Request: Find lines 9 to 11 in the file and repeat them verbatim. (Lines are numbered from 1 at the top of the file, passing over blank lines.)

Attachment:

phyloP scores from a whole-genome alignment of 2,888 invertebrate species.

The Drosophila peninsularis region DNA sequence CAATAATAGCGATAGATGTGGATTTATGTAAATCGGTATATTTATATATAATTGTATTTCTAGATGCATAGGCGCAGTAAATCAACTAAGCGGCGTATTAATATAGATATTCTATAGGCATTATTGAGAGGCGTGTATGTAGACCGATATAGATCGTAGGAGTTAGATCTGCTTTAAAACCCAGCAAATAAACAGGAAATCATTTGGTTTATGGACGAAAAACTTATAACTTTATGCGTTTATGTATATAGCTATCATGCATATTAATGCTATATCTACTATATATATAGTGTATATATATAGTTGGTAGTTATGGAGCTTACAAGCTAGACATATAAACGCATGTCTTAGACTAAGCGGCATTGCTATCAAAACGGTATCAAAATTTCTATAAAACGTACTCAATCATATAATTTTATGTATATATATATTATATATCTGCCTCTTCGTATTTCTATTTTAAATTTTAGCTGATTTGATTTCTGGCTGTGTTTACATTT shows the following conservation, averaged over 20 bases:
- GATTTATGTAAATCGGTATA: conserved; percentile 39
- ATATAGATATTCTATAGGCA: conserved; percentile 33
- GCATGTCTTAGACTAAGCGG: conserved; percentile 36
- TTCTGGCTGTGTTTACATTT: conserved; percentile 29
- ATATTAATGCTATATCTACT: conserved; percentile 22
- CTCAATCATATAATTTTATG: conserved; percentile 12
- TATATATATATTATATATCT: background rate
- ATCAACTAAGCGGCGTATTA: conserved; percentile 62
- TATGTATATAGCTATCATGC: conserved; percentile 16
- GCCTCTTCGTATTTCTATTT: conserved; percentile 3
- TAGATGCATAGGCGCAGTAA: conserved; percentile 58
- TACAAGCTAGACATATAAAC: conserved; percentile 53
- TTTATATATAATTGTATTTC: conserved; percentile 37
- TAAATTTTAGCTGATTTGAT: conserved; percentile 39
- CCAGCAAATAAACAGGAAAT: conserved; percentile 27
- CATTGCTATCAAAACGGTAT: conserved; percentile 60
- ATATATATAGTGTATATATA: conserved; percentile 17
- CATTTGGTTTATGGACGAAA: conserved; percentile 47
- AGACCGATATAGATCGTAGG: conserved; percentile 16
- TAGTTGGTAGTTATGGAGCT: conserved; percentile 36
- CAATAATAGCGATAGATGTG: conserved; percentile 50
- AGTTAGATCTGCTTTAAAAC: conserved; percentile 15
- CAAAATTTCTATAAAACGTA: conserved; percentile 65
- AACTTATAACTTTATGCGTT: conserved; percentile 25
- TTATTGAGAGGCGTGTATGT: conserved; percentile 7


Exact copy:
- TATATATATATTATATATCT: background rate
- ATCAACTAAGCGGCGTATTA: conserved; percentile 62
- TATGTATATAGCTATCATGC: conserved; percentile 16